January 12, 2023

In opposition to ranked-choice voting

In opposition to NH HB 345, enabling ranked-choice voting (RCV) for state party primary and municipal elections, and HB 350, establishing procedures for RCV for federal and state offices:

What the well-intentioned proponents of ranked-choice voting overlook is that it conflicts with a much more urgent and critical need for manual auditing to counter the threats of hacking and rigging and the lack of confidence in our voting machines. The complexity of ranked-choice voting would only add to the resistance to hand-counted audits.

Little-understood downside to ranked-choice voting: The RCV component of state and federal races and state party primaries will always have to be tabulated by the Secretary of State or some other state authority on their RCV-programmed central scanner. In NH, that would hold for RCV municipal elections also until local jurisdictions purchase new, RCV-capable machines. Even then, how would the ranked-choice votes for, say, Nashua Aldermen-at-Large be tabulated? By the SoS? Or maybe the city clerk?

How would we audit, let alone recount, the SoS's results? Every legislator who has a vote on RCV should watch at least a portion of the video on RCV auditing [https://youtu.be/OzF-KEMJsHc] by the RCV Resource Center to see what the challenges are. Daunting, to say the least.

RCV advocates contend that it reduces polarization. Traditional runoff elections to reach a majority of votes for the winning candidates are held in a number of states, including Georgia, Alabama, Mississippi, Louisiana, and Texas. Does anyone see a reduction in divisiveness in those states?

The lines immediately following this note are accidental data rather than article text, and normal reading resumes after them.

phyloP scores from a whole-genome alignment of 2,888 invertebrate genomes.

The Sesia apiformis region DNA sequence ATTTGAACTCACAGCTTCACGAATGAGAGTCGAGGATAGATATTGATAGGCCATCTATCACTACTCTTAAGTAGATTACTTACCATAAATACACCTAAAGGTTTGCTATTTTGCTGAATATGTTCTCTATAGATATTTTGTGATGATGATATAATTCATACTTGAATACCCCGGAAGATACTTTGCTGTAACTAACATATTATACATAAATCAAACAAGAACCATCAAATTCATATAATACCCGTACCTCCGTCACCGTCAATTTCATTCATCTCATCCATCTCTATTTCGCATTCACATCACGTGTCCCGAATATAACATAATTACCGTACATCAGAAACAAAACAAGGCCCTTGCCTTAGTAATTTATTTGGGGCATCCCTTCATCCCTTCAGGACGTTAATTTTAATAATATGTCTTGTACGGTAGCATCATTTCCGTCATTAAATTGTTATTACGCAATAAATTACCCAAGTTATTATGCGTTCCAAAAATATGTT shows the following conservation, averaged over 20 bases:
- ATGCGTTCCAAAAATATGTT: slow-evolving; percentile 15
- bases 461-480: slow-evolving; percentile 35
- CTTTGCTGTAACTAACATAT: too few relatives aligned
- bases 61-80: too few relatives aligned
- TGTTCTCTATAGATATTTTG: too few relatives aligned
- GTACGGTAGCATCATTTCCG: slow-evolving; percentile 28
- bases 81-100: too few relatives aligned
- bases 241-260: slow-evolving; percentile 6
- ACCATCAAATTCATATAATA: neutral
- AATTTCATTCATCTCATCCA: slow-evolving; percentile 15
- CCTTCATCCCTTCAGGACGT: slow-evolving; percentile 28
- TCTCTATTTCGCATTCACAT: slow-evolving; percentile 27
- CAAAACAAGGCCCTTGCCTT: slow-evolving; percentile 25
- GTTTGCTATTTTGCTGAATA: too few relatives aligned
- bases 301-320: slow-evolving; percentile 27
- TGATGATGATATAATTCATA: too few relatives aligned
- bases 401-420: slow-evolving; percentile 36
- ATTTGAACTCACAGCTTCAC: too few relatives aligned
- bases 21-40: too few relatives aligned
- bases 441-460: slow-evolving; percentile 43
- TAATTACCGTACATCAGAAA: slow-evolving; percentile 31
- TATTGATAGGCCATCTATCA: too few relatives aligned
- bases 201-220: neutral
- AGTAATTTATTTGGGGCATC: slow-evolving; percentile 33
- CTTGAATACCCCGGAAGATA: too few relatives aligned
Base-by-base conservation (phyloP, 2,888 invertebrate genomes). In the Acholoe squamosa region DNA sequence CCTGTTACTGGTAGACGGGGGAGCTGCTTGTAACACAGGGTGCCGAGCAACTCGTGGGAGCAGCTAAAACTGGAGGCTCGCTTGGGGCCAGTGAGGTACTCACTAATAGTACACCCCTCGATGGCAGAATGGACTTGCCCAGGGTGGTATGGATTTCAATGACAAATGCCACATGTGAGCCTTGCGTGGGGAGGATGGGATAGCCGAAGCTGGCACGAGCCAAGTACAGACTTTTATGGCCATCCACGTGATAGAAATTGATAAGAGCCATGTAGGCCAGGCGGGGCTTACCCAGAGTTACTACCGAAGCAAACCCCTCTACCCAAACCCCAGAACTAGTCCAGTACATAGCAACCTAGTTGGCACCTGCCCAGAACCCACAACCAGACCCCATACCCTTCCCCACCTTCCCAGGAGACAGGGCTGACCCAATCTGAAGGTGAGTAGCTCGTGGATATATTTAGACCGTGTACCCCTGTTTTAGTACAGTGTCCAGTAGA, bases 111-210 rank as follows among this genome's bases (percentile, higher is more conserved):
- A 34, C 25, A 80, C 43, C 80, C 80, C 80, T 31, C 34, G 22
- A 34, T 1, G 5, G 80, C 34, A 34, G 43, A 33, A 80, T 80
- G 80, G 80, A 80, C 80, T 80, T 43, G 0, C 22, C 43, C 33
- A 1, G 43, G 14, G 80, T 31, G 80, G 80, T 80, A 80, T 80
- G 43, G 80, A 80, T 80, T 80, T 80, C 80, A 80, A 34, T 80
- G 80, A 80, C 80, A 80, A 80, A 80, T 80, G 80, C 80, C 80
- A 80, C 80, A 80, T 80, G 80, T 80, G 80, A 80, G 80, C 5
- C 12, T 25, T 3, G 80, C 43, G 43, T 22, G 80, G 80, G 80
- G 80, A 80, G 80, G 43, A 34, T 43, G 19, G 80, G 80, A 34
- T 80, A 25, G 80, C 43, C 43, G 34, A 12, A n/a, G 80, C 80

RCV's Achilles’ heel is the requirement for *instant* runoffs, which necessitates central, state-level, computerized tabulation to reallocate losing candidates’ votes. Traditional runoffs, on the other hand, are tabulated just like any other election. Candidates with the lowest vote totals are simply eliminated after a round; their votes are not redirected to surviving candidates. RCV advocates see its strength in exactly this capability to rank candidates. I do understand the appeal, but it comes at the unacceptable cost of local oversight, transparency, auditability, and therefore security.

See also Brad Friedman: "Why Ranked Choice Voting Is a Terrible Idea" at https://bradblog.com/?p=12608: "it's very difficult to count, virtually impossible for the public to oversee, requires central tabulation and computers to pull off, and candidates and voters in many places where it's been tried in the past have found that it's impossible to understand why some candidates won and others lost." Brad notes that Approval Voting is an audit-friendly alternative to reach winners that can attract a majority of votes.

Barbara Glassman
Nashua, NH

PS This article should be required reading: https://www.ktvu.com/news/election-error-in-alameda-county-names-new-winner-in-district-4-race